Entering the Elantra N, I was surprised by the room inside the cabin; I was expecting something more snug, but it turned out to be quite spacious, even in the back. The front bucket seats are quite tight but still rather comfortable, even for a big boy such as myself. Looking around, I quickly noticed how fairly nice everything was, not as many cheap materials as I expected and the build quality was more than adequate. While exploring the car, I discovered a few things in the rear that were a bit of a disappointment. The two biggest things were that the folding rear seat isn’t split at all, so you have to keep it up or fold it completely, and the lack of amenities for the rear passengers, such as cup holders or USB ports. After I was done with my quick walk-around, I started the car, put it in first, and left the parking structure. After driving around the area for a bit, spotting old cars and getting used to the Elantra N, which has kind of a weird clutch, by the way, I decided to put it in N Mode and I was not ready for the exhaust note in that particular mode. It’s insanely loud, especially on the shifts, pops, bangs, crackles, whatever you want to call them, they’re there. I spent the rest of the day driving alone around Los Angeles, enjoying the weather as well as the car until later that night when I picked my friend up from the airport. I drove the car in that area for 3 days, parking it from time to time to spot some cars, and I enjoyed every second of it. Despite all the crazy cars in Beverly Hills, the Elantra N still managed to grab the attention of many.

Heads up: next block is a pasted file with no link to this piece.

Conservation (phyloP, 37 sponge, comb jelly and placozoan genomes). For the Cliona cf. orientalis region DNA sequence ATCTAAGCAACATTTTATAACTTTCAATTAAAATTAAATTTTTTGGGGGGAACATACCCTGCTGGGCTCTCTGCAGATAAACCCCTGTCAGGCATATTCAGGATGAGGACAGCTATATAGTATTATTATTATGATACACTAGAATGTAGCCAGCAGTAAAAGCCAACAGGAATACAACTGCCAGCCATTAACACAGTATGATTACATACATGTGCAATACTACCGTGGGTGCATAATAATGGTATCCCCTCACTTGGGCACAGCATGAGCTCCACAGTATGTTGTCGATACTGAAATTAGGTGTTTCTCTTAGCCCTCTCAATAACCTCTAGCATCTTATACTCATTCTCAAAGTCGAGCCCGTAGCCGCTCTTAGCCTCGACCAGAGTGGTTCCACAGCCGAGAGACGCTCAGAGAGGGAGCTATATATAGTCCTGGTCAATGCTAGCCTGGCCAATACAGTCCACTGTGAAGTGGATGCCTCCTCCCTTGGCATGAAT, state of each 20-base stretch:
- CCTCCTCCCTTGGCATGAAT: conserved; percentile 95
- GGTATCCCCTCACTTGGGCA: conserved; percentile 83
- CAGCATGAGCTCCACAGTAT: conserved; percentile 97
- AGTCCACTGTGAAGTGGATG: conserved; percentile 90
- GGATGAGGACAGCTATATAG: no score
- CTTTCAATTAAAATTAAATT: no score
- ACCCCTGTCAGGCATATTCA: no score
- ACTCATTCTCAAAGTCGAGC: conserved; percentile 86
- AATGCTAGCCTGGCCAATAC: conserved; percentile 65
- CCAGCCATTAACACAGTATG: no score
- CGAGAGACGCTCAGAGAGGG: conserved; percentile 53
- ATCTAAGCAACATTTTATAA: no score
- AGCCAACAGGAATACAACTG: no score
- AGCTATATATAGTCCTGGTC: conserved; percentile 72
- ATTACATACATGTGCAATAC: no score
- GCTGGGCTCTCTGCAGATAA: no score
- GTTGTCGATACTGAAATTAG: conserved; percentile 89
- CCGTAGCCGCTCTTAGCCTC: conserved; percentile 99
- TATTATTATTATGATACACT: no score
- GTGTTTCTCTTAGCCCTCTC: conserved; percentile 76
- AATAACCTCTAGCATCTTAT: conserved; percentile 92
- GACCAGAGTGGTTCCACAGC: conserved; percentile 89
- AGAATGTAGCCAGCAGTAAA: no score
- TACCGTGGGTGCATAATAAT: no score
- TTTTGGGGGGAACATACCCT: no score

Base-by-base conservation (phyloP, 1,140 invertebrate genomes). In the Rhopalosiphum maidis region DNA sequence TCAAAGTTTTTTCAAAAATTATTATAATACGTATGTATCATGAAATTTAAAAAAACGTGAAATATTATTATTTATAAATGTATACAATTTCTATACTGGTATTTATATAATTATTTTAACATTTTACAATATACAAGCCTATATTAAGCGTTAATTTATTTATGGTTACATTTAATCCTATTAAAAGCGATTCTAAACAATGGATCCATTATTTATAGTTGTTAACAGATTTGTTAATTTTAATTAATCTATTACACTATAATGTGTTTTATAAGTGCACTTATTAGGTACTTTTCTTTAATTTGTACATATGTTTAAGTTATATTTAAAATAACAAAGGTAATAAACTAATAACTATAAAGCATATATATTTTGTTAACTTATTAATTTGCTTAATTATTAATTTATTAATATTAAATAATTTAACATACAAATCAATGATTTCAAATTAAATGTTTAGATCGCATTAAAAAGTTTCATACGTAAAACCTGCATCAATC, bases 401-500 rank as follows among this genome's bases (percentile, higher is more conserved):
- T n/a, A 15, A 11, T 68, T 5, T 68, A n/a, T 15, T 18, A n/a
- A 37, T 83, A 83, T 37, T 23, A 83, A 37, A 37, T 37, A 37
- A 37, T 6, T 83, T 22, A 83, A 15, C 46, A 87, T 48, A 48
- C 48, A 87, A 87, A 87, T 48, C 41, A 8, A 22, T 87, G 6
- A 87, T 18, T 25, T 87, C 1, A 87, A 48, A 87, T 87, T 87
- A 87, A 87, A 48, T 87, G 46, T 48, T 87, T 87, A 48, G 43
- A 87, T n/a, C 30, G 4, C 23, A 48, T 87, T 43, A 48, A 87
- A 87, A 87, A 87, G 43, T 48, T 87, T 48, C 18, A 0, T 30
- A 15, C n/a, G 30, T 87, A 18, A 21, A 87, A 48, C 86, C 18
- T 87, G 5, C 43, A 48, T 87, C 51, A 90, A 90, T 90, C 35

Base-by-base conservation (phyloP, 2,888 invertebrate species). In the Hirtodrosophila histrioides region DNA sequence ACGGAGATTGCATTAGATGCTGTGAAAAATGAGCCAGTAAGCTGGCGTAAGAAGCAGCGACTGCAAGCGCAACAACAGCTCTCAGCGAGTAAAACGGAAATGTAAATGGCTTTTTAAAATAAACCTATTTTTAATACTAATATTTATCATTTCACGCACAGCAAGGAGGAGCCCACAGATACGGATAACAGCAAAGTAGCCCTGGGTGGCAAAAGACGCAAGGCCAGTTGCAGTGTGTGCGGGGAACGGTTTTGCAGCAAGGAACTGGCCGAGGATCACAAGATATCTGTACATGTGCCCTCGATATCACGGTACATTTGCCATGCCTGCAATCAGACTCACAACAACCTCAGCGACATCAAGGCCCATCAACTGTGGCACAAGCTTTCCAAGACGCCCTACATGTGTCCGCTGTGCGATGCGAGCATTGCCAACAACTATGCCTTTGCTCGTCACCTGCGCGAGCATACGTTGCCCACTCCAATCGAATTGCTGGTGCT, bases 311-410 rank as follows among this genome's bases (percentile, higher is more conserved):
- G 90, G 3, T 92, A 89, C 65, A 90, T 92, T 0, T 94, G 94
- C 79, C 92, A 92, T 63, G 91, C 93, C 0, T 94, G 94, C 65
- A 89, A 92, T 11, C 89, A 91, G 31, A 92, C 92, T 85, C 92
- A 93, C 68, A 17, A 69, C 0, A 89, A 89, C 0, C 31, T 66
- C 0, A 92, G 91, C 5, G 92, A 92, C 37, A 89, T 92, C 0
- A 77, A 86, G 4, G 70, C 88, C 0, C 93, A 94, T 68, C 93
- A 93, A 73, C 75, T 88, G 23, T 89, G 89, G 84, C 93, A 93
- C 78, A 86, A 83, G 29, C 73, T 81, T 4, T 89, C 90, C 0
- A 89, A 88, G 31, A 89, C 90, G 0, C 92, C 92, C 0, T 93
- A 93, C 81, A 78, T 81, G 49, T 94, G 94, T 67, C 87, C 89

Monday morning, it was time to leave the Los Angeles area for our true destination, Monterey, 5 hours away. This was the perfect opportunity to test the comfort of the Elantra on longer trips, and honestly, it performed flawlessly. The gas consumption was reasonable and in Eco mode with the cruise control on, it felt just like a normal car—and not the 276-hp pocket rocket that it really is. For the rest of the week, I drove it hundreds of kilometers every day, and it never let me down in any way. Whether it was normal highway driving or something more spirited, it was always a pleasure to be behind the wheel of the Elantra N. As mentioned previously, the clutch felt kind of odd to me, I can’t explain how, but it took me a long time to get used to it, which doesn’t happen usually. As I said, the Elantra N has 276hp, which is a lot, in fact, it’s more than pretty much anything else in the same category, such as the WRX or the GTI/GLI. The power comes from a 2.0L turbocharged 4-cylinder, and it really is great. Despite its size, it is very potent, torquey, and feels like it never runs out of power. In spite of the clutch not being my favourite thing, the shifter itself felt very nice to use, and the rev match feature worked beautifully. Taking it in some twisties near 17 Mile Drive, the handling was fantastic, thanks to the Electronically Controlled Suspension, the Electronic Limited-Slip Differential, and the rear strut bar as well as the Michelin Pilot Sport 4S tires. Sure the N is great, but it is not perfect; for some reason in the US, you can’t get a manual and a sunroof, which is strange. Furthermore, the ride can be quite rough with the sporty suspension and the low profile tires, not as bad as I expected it to be, though. I was expecting a ton of torque steer because of my experience with the Kona N, but it wasn’t the case with the Elantra.